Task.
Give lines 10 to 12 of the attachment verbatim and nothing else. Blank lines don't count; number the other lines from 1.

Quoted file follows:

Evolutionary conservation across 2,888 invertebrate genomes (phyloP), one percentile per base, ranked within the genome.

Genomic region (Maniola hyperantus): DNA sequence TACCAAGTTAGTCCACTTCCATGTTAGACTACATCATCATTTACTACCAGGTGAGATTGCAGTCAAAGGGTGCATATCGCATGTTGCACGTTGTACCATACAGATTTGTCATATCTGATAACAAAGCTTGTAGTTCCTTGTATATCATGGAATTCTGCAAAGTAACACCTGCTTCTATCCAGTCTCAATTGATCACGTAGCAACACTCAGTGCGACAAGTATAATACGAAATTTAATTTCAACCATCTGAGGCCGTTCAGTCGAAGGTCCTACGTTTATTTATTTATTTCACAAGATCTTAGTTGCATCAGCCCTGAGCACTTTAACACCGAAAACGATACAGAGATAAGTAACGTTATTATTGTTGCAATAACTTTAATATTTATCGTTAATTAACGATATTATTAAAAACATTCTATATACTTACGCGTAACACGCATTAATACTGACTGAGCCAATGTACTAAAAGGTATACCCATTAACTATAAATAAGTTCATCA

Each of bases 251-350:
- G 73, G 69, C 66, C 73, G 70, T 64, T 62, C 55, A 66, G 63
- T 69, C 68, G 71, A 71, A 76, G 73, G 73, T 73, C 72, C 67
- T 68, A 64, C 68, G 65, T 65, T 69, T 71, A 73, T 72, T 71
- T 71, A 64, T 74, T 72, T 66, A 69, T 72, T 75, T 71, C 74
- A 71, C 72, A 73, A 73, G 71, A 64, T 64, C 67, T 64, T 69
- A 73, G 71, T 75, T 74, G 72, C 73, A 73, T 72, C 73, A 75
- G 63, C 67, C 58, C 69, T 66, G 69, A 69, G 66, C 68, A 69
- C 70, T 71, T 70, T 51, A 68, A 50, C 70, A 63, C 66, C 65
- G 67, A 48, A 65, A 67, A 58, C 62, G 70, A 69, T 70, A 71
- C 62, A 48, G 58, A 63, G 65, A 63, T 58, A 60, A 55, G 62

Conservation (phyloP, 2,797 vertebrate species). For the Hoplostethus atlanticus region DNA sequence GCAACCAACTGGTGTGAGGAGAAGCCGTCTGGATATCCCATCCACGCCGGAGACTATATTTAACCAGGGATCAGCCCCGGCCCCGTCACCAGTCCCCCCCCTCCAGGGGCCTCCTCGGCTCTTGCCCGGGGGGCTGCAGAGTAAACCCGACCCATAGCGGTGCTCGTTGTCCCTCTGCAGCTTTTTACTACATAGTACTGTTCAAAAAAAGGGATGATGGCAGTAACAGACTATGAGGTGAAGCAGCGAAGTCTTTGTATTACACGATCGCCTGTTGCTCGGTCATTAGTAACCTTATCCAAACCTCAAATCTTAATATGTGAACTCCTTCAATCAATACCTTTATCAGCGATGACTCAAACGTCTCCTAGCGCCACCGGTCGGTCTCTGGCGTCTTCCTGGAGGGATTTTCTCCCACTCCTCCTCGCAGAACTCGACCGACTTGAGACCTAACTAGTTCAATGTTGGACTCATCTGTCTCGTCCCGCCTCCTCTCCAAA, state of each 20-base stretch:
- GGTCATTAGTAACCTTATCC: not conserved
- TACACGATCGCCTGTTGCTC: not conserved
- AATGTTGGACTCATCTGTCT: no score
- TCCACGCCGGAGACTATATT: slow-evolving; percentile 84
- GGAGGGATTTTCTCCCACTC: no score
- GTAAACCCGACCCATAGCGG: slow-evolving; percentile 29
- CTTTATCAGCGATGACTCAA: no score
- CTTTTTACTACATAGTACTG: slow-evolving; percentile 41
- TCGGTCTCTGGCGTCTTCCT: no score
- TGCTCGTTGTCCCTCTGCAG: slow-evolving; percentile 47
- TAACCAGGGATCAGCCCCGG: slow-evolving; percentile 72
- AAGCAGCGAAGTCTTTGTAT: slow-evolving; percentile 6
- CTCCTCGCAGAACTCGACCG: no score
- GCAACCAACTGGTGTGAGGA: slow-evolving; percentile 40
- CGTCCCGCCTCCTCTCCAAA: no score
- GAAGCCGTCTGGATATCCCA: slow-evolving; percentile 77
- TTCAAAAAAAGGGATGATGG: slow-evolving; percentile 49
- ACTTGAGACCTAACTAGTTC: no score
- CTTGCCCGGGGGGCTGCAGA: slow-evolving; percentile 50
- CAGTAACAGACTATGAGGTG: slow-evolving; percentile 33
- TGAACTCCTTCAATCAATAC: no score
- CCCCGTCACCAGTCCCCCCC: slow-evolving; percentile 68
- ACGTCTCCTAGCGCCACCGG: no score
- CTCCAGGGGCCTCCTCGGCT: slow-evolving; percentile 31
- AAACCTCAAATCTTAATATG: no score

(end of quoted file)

- G 63, C 67, C 58, C 69, T 66, G 69, A 69, G 66, C 68, A 69
- C 70, T 71, T 70, T 51, A 68, A 50, C 70, A 63, C 66, C 65
- G 67, A 48, A 65, A 67, A 58, C 62, G 70, A 69, T 70, A 71